This June, I had the pleasure of attending a workshop in Maryland presented by Stewart L. Levine highlighting key themes from his 2018 book, The Best Lawyer You Can Be: A Guide to Physical, Mental, Emotional, and Spiritual Wellness. Stewart is the editor and curator of the book, which was published by the American Bar Association’s Law Division Practice. His excellent presentation sold me on ordering the book, which was delivered to me in a few days for a total cost of under $40. The book can be ordered as a paperback or e-book on the American Bar Association website, or as a paperback for a few more dollars on Amazon. It is money well spent!
The book is 288 pages long and it is organized into 27 chapters, with an afterword by my longtime colleague and friend, Louise Phipps Senft, Esq. of Baltimore. Prominent professors, lawyers, commentators, and practitioners address a variety of aspects of wellness and of being a lawyer from a 360-degree perspective.
This is not a book about how to win more cases or how to improve specific technical or soft skills. However, social science research indicates that if certain habits and best practices surrounding wellness are integrated into a lawyer’s daily life, then he or she can more effectively represent their clients.
The book is subdivided into three parts: Self-Awareness; Self-Management; and Engagement.
Some of the contributors for the Self-Awareness section of Stewart’s book include Elizabeth Bader, Professor Nathalie Martin, Anne Brafford, Esq., Mapp, and Paula Davis-Laack, JD, MAPP. These chapters cover subjects such as mindfulness, spirituality, teamwork, and lawyer wellness.
The Self-Management section of the book addresses some of the business aspects of working as a lawyer. Chapters include contributions by Rachelle J. Canter, PhD., Edward Poll, JD, MBA, CMC, Eva Selhub, MD, and Martha Knudson, JD, MAPP.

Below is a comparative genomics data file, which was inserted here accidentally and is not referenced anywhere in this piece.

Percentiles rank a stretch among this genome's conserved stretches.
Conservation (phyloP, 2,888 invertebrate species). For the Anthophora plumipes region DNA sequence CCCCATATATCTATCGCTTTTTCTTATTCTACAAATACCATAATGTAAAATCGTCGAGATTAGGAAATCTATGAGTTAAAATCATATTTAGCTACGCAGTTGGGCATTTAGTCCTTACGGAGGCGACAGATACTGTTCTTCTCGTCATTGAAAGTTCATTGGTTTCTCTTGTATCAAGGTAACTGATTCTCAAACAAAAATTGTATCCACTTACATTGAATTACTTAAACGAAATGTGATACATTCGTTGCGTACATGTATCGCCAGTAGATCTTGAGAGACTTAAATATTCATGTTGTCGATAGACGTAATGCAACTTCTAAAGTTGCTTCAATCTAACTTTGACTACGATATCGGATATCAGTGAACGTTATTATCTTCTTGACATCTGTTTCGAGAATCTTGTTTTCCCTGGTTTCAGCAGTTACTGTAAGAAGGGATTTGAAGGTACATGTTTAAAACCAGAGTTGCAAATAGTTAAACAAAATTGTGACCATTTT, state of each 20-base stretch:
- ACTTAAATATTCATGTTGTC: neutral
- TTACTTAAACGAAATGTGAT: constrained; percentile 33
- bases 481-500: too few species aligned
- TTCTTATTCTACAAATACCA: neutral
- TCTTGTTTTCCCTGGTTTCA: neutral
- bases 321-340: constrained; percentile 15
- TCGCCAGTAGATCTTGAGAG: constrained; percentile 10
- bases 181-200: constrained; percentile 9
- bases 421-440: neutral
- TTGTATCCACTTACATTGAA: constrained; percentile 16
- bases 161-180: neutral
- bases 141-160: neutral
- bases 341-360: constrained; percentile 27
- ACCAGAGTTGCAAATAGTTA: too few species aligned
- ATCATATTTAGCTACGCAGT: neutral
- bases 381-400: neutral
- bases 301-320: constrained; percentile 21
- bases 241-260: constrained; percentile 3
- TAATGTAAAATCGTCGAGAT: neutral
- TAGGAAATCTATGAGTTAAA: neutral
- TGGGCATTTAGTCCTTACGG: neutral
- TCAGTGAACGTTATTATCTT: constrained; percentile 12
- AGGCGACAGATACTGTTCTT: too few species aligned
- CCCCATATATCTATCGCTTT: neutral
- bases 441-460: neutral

There are ten chapters in the final Engagement part of the book. These chapters cover subjects like volunteerism, pro bono legal work, and diversity and inclusions initiatives. They include contributions by Dean Joan R. M. Bullock, Julia LaEace, Esq., William Gibson, Esq., and Linda Alvarez, Esq., among others.
An example of the content that you might expect to find in the book is in Chapter 1 by Larry Krieger, who has studied the well-being of lawyers extensively. He conducted a recent in-depth survey of over 6000 lawyers, which concluded that the usual markers of success—money, status, and outperforming others, did not consistently produce happy lawyers. Attorney income ranked 7th after autonomy, relatedness, competence, internal motivation, autonomy support, and intrinsic values. Human factors, rather than traditional concepts of success, have been shown to drive happiness. Similar findings have resulted from numerous other researchers and attorneys, including Randall Kiser.
The afterword of The Best Lawyer You Can Be, which explores the Relational Mindset, is also an excellent read. I’ll be exploring this mindset further with an example from my own practice in my next blog post, so stay tuned.
Stewart Levine’s book may indeed help you become the best lawyer that you can be, as it provides invaluable wisdom from some of the sharpest minds in the legal world, confirmation and refinement of best practices, and advice and tactics to enhance your professional and personal development.